Form W-4 will help you calculate how much federal income tax to withhold from your employees’ pay. Employees should complete this form when hired and anytime they have changes that will impact the amount of tax they will owe. Learn more about completing Form W-4.

You’ll use the information on a W-4 along with tax tables to compute the tax withholding. Fortunately, payroll software can help with this math and make the calculations for you.

File away those W-4 forms—no need to mail them to the IRS.

Additional Medicare tax

You may have employees who owe the Additional Medicare tax. You must withhold a 0.9% tax when an employee earns $200,000 or more per year.

Federal unemployment tax

Like the state, the federal government also has an unemployment tax. It’s called FUTA and it’s an annual tax employers pay on the first $7,000 of each employee’s wages. The FUTA rate for 2022 is 6%, but most employers only have to pay 0.6% each year.

Social Security and Medicare tax

The Federal Insurance Contributions Act, or FICA tax, is made up of the Medicare tax and the Social Security tax. In 2022, the Social Security tax requires employers and employees to each contribute 6.2% of wages up to $147,000. The Medicare tax requires each to contribute 1.45% of all wages. See the IRS webpage for details, like maximum thresholds.

Filing and paying federal payroll taxes

You’ll need to send the withheld taxes and your portion of FICA to the IRS either monthly or semi-weekly, depending on how much tax you owe. And each quarter, you’ll need to do a summary report on Form 941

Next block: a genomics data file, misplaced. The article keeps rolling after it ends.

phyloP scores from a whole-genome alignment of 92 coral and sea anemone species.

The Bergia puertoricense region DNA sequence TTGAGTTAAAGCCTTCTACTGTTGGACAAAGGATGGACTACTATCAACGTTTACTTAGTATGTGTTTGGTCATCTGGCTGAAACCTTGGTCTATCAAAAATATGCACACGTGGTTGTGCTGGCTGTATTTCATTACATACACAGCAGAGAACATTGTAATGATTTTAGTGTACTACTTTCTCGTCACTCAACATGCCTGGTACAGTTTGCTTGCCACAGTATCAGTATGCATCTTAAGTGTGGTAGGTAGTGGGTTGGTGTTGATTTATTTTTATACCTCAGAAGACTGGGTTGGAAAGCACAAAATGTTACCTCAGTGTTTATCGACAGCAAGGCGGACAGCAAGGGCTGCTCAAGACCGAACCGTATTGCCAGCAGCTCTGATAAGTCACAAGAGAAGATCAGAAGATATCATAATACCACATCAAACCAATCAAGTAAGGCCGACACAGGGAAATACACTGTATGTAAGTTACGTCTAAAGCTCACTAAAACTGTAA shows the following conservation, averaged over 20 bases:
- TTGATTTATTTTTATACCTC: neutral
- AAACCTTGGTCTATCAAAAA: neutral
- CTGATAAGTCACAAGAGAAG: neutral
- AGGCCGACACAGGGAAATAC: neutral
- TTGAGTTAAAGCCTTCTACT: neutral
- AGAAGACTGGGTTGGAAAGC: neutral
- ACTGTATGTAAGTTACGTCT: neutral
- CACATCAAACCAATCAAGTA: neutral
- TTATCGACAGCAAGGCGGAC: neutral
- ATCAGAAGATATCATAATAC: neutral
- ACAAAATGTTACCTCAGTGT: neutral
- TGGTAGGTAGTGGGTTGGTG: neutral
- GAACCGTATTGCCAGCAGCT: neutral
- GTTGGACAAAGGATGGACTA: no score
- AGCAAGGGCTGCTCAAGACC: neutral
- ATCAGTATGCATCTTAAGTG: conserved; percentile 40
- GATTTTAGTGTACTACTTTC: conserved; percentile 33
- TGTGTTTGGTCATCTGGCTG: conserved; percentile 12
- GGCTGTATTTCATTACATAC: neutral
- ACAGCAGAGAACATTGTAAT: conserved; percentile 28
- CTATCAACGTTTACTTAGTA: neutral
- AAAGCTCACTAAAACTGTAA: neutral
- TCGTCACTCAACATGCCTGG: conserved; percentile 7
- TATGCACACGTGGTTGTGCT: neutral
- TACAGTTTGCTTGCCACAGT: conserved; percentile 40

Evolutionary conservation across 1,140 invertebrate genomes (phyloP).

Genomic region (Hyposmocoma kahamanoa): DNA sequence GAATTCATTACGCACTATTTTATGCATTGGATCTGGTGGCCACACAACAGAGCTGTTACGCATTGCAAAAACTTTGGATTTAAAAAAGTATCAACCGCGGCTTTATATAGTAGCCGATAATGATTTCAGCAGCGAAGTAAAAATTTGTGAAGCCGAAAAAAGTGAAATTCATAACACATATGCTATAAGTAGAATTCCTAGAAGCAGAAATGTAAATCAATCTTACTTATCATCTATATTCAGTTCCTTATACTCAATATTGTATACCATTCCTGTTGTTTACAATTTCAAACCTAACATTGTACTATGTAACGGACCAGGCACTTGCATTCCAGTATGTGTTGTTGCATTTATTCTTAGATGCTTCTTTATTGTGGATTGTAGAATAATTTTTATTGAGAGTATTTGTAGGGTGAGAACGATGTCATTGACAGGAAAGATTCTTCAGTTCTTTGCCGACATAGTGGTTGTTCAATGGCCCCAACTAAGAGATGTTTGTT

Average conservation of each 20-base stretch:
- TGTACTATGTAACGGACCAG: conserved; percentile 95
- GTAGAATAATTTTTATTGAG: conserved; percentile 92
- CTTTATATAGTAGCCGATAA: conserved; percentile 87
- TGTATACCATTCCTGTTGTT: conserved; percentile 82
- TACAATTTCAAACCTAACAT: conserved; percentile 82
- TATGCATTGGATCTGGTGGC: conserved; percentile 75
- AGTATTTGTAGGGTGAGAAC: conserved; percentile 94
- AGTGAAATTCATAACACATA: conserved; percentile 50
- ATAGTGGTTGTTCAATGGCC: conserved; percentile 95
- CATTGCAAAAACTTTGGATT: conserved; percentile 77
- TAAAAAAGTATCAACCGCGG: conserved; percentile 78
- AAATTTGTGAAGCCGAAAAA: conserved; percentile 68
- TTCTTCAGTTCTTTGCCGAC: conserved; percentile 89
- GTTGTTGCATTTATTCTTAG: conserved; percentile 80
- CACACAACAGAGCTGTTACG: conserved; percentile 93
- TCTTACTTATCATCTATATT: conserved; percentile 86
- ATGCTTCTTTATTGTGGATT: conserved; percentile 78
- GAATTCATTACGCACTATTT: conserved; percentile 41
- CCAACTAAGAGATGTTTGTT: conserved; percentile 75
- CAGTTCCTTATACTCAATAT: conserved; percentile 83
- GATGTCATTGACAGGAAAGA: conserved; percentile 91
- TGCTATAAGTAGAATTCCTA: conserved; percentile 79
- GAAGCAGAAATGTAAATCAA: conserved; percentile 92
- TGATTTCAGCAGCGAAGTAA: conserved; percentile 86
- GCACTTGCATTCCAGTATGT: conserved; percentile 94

For federal unemployment tax, you’ll need to make quarterly payments if your tax is more than $500. If your tax is less than $500 a year, you can pay the tax when you complete your annual summary report on Form 940.

Other Nevada paycheck laws

Here are some other paycheck laws in Nevada you should be aware of.

  • New hires: Employers must report new or rehired employees to the Department of Employment, Training and Rehabilitation within 20 days of hire.  
  • Pay stubs: Pay stubs must include an itemized list of deductions from the total wages. 
  • Minimum wage
Minimum Wage in Nevada
YearWith Health BenefitsWithout Health Benefits
Beginning July 1, 2022$9.50 per hour$10.50 per hour
Beginning July 1, 2023$10.25 per hour$11.25 per hour
Beginning July 1, 2024$11.00 per hour$12.00 per hour
  • Pay dates: Pay hourly employees at least twice each month.
  • Overtime: Pay employees 1 ½ times an employee’s regular rate when they work overtime, which is more than 40 hours in a week or more than 8 hours in one day. If the employee agrees to work 10 hours per day in 4 days, overtime is not required.
  • Paid leave: Employers with 50 or more employees must provide paid leave. You must give your employees at least 0.01923 hours of paid leave for each hour of work.  
  • Final paychecks: When you fire or lay off an employee, you must pay them immediately.  If an employee quits, you must give them their last paycheck within 7 days or by the next regular payday, whichever is earlier. 
  • Domestic violence leave: Employees, who have been employed at least 90 days, or their family members who have been victims of domestic violence get 160 hours of unpaid leave in one 12-month period for these domestic violence-related reasons:
    • To seek diagnosis, care, or medical treatment 
    • To get counseling or assistance
    • To attend court proceedings
    • To establish a safety plan

Workers’ Compensation insurance: Requirements to obtain Workers’ Compensation vary by state, this table outlines some of these requirements. If you determine that your company is required to purchase Workers’ Compensation insurance in your state, learn how to sign up for this insurance with Gusto. Sometimes, companies get a request for a workers’ comp audit—head to this article and click the workers’ comp audit reports dropdown for more information.